Source | SHRM :By Roy Maurer
Applicant tracking systems (ATSs) have outgrown their initial function and are rapidly evolving into a recruiting resource, according to a panel of talent acquisition experts speaking at Lever’s recent inaugural Talent Innovation Summit.
The legacy ATS is commonly criticized as being inefficient, frustrating both recruiters and candidates.
“Somewhere along the way, ‘ATS’ became like a swear word—it’s almost a reviled term in the industry,” said Leela Srinivasan, chief marketing officer for San Francisco-based Lever and moderator of the panel on the future of acquisition technology. Lever is part of the new generation of applicant tracking systems with the goal of improving the experience for recruiters, hiring managers and candidates.
The panelists agreed that the ATS does well what it’s supposed to do—track applicants—but that to be successful as recruiters, the technology needs to encompass the profession’s current demands, such as online sourcing, candidate engagement, content creation and analytical reporting.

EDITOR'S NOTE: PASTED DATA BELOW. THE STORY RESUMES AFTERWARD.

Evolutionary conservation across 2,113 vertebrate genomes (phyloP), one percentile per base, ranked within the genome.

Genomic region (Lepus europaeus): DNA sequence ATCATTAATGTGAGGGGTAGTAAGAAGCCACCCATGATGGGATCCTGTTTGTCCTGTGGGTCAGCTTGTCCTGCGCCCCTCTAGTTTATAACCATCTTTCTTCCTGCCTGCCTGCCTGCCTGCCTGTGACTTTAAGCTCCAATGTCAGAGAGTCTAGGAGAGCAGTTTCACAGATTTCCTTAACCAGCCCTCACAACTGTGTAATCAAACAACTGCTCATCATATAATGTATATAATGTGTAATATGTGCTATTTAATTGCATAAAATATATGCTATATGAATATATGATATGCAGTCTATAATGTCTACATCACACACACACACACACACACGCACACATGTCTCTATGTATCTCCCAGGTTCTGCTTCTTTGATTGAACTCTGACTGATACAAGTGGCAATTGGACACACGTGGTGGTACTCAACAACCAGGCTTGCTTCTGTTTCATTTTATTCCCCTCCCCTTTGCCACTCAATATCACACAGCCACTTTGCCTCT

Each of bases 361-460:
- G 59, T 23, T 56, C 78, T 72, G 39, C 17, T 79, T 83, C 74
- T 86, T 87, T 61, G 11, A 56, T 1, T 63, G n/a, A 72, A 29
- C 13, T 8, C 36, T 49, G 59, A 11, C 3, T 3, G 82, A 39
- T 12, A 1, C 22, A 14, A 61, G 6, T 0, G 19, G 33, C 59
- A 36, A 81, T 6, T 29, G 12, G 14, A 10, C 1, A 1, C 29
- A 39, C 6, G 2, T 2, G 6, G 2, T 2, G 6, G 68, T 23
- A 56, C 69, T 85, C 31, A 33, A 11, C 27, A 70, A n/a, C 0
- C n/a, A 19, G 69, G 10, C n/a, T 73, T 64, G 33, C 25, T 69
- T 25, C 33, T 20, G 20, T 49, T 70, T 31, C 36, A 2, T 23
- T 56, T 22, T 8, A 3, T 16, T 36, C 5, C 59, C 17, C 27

“It’s a 35-year-old category. Only time and attendance is older,” said William Tincup, an HR technology analyst and CEO of Tincup & Co, based in Dallas, speaking about human resources technologies.
ATSs must still function as workflow and compliance tools, noted Kyle Lagunas, principal analyst at Lighthouse Research & Advisory, a research firm based in Austin, Texas. “But they were not built for recruiting,” he said.
Elaine Orler, founder and CEO of Talent Function, a consulting firm based in San Diego, added that recruiting has evolved faster than the technology.
“The code base and functionality of these systems has not changed with the Internet,” agreed Matt Charney, Dallas-based executive editor and head of content at media company Recruiting Daily. “What we need is a system of engagement and not just a system of record. Going from Google and a beautiful landing page to an ugly .net ATS interface is like taking a DeLorean at 88 miles per hour.”
Lagunas noted the “disproportionate amount of effort and money that goes into recruiting before the application comes in,” so it makes sense to broaden the scope of ATS technology beyond tracking applicants. “There are endless opportunities to apply candidate relationship management tools to engage with past clients, silver and bronze candidates that didn’t make the cut, and alumni networks,” he said.